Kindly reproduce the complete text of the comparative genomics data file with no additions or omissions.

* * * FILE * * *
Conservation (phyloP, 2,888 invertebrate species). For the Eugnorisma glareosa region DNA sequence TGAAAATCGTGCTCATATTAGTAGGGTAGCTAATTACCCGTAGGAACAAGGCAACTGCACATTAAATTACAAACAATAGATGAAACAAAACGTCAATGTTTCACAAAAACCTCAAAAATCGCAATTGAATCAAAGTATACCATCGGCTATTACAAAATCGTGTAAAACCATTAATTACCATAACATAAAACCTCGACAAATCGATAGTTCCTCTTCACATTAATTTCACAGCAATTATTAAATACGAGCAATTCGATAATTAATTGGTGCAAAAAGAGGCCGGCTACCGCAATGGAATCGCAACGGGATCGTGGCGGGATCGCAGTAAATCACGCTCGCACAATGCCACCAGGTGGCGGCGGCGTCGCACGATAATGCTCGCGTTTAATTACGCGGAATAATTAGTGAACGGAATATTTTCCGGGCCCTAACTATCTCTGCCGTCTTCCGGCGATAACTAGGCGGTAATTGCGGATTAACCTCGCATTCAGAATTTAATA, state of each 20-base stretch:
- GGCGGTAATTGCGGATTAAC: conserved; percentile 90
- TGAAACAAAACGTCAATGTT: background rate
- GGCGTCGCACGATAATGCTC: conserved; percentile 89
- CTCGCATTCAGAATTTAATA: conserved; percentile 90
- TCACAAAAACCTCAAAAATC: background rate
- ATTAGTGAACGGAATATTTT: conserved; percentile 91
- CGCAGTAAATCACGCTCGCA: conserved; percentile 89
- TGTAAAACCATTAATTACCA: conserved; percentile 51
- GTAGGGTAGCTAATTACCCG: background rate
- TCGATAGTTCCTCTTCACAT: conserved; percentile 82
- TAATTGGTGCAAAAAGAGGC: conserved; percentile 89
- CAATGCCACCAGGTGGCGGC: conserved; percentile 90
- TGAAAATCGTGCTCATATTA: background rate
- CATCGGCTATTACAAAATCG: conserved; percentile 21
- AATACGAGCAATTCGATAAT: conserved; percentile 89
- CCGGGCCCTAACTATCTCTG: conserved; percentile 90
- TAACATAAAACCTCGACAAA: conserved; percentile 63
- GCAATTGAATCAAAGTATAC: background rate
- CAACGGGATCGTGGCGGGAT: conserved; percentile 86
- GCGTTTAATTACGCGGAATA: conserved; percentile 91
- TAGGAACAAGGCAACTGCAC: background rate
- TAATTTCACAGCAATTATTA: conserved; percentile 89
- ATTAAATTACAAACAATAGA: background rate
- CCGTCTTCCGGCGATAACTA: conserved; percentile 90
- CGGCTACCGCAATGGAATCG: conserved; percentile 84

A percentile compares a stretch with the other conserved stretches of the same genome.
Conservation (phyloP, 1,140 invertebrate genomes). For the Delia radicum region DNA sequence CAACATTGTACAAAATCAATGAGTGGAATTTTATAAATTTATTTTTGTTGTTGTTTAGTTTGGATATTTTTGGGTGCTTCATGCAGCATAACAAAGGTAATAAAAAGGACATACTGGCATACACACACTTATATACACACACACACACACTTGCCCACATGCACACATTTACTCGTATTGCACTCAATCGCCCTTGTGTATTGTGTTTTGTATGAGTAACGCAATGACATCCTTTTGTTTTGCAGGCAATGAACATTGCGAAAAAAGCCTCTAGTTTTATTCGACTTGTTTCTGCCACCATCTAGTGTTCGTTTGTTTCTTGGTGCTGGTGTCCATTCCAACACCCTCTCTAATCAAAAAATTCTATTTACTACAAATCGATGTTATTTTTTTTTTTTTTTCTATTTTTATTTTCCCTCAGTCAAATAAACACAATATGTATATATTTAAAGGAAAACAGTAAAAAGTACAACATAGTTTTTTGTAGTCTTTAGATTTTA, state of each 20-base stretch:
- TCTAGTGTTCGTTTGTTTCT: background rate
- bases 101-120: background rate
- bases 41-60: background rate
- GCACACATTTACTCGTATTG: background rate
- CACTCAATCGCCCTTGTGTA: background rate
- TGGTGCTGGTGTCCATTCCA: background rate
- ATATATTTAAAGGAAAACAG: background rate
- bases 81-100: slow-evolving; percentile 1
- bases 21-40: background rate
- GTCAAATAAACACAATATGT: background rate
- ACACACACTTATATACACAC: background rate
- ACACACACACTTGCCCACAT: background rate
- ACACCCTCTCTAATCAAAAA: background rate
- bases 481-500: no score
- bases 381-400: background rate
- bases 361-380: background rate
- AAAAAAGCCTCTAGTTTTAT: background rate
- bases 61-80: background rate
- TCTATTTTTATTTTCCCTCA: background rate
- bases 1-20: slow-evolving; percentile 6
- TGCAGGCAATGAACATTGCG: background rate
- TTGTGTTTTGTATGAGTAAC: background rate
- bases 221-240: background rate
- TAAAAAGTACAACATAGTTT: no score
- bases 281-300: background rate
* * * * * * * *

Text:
Conservation (phyloP, 2,888 invertebrate species). For the Eugnorisma glareosa region DNA sequence TGAAAATCGTGCTCATATTAGTAGGGTAGCTAATTACCCGTAGGAACAAGGCAACTGCACATTAAATTACAAACAATAGATGAAACAAAACGTCAATGTTTCACAAAAACCTCAAAAATCGCAATTGAATCAAAGTATACCATCGGCTATTACAAAATCGTGTAAAACCATTAATTACCATAACATAAAACCTCGACAAATCGATAGTTCCTCTTCACATTAATTTCACAGCAATTATTAAATACGAGCAATTCGATAATTAATTGGTGCAAAAAGAGGCCGGCTACCGCAATGGAATCGCAACGGGATCGTGGCGGGATCGCAGTAAATCACGCTCGCACAATGCCACCAGGTGGCGGCGGCGTCGCACGATAATGCTCGCGTTTAATTACGCGGAATAATTAGTGAACGGAATATTTTCCGGGCCCTAACTATCTCTGCCGTCTTCCGGCGATAACTAGGCGGTAATTGCGGATTAACCTCGCATTCAGAATTTAATA, state of each 20-base stretch:
- GGCGGTAATTGCGGATTAAC: conserved; percentile 90
- TGAAACAAAACGTCAATGTT: background rate
- GGCGTCGCACGATAATGCTC: conserved; percentile 89
- CTCGCATTCAGAATTTAATA: conserved; percentile 90
- TCACAAAAACCTCAAAAATC: background rate
- ATTAGTGAACGGAATATTTT: conserved; percentile 91
- CGCAGTAAATCACGCTCGCA: conserved; percentile 89
- TGTAAAACCATTAATTACCA: conserved; percentile 51
- GTAGGGTAGCTAATTACCCG: background rate
- TCGATAGTTCCTCTTCACAT: conserved; percentile 82
- TAATTGGTGCAAAAAGAGGC: conserved; percentile 89
- CAATGCCACCAGGTGGCGGC: conserved; percentile 90
- TGAAAATCGTGCTCATATTA: background rate
- CATCGGCTATTACAAAATCG: conserved; percentile 21
- AATACGAGCAATTCGATAAT: conserved; percentile 89
- CCGGGCCCTAACTATCTCTG: conserved; percentile 90
- TAACATAAAACCTCGACAAA: conserved; percentile 63
- GCAATTGAATCAAAGTATAC: background rate
- CAACGGGATCGTGGCGGGAT: conserved; percentile 86
- GCGTTTAATTACGCGGAATA: conserved; percentile 91
- TAGGAACAAGGCAACTGCAC: background rate
- TAATTTCACAGCAATTATTA: conserved; percentile 89
- ATTAAATTACAAACAATAGA: background rate
- CCGTCTTCCGGCGATAACTA: conserved; percentile 90
- CGGCTACCGCAATGGAATCG: conserved; percentile 84

A percentile compares a stretch with the other conserved stretches of the same genome.
Conservation (phyloP, 1,140 invertebrate genomes). For the Delia radicum region DNA sequence CAACATTGTACAAAATCAATGAGTGGAATTTTATAAATTTATTTTTGTTGTTGTTTAGTTTGGATATTTTTGGGTGCTTCATGCAGCATAACAAAGGTAATAAAAAGGACATACTGGCATACACACACTTATATACACACACACACACACTTGCCCACATGCACACATTTACTCGTATTGCACTCAATCGCCCTTGTGTATTGTGTTTTGTATGAGTAACGCAATGACATCCTTTTGTTTTGCAGGCAATGAACATTGCGAAAAAAGCCTCTAGTTTTATTCGACTTGTTTCTGCCACCATCTAGTGTTCGTTTGTTTCTTGGTGCTGGTGTCCATTCCAACACCCTCTCTAATCAAAAAATTCTATTTACTACAAATCGATGTTATTTTTTTTTTTTTTTCTATTTTTATTTTCCCTCAGTCAAATAAACACAATATGTATATATTTAAAGGAAAACAGTAAAAAGTACAACATAGTTTTTTGTAGTCTTTAGATTTTA, state of each 20-base stretch:
- TCTAGTGTTCGTTTGTTTCT: background rate
- bases 101-120: background rate
- bases 41-60: background rate
- GCACACATTTACTCGTATTG: background rate
- CACTCAATCGCCCTTGTGTA: background rate
- TGGTGCTGGTGTCCATTCCA: background rate
- ATATATTTAAAGGAAAACAG: background rate
- bases 81-100: slow-evolving; percentile 1
- bases 21-40: background rate
- GTCAAATAAACACAATATGT: background rate
- ACACACACTTATATACACAC: background rate
- ACACACACACTTGCCCACAT: background rate
- ACACCCTCTCTAATCAAAAA: background rate
- bases 481-500: no score
- bases 381-400: background rate
- bases 361-380: background rate
- AAAAAAGCCTCTAGTTTTAT: background rate
- bases 61-80: background rate
- TCTATTTTTATTTTCCCTCA: background rate
- bases 1-20: slow-evolving; percentile 6
- TGCAGGCAATGAACATTGCG: background rate
- TTGTGTTTTGTATGAGTAAC: background rate
- bases 221-240: background rate
- TAAAAAGTACAACATAGTTT: no score
- bases 281-300: background rate